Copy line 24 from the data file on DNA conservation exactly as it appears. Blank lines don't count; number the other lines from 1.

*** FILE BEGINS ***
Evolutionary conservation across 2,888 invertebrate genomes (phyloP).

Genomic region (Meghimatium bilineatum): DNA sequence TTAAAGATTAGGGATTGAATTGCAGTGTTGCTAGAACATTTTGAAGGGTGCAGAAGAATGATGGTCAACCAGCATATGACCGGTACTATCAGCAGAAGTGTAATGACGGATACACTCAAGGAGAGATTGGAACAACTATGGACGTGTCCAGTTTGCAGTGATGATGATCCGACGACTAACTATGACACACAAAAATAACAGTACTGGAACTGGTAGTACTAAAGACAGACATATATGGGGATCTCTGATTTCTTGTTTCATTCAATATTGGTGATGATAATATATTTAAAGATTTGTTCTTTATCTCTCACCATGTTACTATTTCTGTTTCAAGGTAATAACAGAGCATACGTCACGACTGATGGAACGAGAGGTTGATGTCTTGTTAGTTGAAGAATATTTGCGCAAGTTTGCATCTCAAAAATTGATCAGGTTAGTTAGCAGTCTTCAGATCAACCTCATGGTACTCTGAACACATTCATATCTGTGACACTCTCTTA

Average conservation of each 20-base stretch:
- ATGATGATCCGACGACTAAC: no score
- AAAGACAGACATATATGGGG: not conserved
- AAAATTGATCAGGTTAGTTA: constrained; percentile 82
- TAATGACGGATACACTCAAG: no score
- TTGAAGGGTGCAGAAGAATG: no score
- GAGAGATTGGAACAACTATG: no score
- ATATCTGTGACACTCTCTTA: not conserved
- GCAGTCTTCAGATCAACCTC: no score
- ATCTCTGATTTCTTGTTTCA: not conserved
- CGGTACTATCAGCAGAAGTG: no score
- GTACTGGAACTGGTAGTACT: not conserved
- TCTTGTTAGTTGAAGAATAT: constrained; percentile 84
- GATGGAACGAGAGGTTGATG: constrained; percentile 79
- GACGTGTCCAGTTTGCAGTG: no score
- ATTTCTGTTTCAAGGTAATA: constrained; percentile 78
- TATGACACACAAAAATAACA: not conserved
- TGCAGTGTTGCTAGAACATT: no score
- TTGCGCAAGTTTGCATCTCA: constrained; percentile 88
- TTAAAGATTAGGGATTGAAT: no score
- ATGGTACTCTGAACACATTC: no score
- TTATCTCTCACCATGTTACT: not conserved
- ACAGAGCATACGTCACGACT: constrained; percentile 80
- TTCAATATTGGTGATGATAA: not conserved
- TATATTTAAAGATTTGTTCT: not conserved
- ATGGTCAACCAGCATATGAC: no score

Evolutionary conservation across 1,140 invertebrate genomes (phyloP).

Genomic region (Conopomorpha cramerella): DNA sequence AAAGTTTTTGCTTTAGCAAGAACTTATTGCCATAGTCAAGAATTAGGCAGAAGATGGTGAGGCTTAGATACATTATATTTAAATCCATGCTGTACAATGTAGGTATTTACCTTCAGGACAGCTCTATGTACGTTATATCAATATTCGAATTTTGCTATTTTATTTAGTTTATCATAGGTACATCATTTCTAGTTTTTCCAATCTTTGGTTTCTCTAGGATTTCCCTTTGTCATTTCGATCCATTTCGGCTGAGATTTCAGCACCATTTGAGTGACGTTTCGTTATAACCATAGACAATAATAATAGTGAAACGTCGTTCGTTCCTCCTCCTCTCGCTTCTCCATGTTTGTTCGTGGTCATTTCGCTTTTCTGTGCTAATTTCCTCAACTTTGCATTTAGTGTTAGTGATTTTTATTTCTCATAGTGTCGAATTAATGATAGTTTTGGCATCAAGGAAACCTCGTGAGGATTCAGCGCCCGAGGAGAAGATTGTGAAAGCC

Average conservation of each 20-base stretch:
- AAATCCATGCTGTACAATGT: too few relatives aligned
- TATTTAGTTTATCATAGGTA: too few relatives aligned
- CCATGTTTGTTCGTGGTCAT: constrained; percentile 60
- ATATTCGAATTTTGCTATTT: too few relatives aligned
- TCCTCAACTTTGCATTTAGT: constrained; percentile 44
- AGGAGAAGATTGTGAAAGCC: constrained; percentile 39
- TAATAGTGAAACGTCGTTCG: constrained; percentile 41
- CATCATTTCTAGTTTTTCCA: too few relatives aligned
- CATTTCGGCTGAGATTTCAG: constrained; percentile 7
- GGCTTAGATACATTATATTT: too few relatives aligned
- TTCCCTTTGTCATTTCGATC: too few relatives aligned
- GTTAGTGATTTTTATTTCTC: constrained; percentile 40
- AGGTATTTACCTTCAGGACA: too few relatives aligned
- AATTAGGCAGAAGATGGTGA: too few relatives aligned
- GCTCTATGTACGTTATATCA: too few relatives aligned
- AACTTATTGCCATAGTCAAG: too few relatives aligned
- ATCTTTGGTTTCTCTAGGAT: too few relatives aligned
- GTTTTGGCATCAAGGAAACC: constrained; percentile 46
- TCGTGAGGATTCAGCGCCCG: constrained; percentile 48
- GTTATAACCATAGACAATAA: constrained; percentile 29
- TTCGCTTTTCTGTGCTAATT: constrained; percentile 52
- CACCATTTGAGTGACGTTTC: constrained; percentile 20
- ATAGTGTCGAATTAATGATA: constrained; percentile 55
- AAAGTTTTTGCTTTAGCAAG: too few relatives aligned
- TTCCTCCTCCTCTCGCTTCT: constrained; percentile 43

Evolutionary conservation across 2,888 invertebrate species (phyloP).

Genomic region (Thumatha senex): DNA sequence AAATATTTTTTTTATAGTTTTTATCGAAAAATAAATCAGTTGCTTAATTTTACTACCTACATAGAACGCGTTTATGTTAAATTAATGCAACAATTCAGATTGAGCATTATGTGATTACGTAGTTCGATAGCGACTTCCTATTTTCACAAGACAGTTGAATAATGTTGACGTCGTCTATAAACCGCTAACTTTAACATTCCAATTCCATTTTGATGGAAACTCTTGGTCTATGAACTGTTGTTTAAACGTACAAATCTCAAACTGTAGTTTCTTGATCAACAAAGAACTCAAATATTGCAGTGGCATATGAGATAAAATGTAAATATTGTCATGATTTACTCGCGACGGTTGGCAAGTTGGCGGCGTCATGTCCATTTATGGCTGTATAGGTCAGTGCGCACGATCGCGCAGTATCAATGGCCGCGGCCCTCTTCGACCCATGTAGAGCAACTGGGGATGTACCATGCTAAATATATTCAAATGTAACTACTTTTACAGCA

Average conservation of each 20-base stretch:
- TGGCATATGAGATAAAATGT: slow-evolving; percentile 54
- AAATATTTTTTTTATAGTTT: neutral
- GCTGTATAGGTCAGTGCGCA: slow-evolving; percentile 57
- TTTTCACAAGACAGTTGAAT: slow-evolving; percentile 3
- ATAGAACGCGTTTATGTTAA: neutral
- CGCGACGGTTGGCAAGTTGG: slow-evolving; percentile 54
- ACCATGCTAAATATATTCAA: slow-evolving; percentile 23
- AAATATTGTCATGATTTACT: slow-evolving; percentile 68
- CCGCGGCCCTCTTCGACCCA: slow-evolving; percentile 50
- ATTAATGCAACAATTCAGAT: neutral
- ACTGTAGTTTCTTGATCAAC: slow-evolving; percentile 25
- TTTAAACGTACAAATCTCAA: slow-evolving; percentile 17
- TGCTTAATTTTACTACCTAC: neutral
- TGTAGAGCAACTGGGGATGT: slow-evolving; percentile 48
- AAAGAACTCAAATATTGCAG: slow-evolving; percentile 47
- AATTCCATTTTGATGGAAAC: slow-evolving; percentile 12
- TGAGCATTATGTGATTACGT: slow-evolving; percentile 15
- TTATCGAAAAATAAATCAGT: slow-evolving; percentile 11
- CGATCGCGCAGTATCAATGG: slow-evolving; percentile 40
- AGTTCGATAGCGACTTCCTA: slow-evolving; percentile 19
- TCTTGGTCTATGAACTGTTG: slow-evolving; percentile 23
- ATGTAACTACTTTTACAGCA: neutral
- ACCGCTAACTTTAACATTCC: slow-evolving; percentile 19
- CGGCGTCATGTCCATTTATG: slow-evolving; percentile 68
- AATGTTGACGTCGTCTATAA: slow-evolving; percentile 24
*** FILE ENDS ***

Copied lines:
- TTATCTCTCACCATGTTACT: not conserved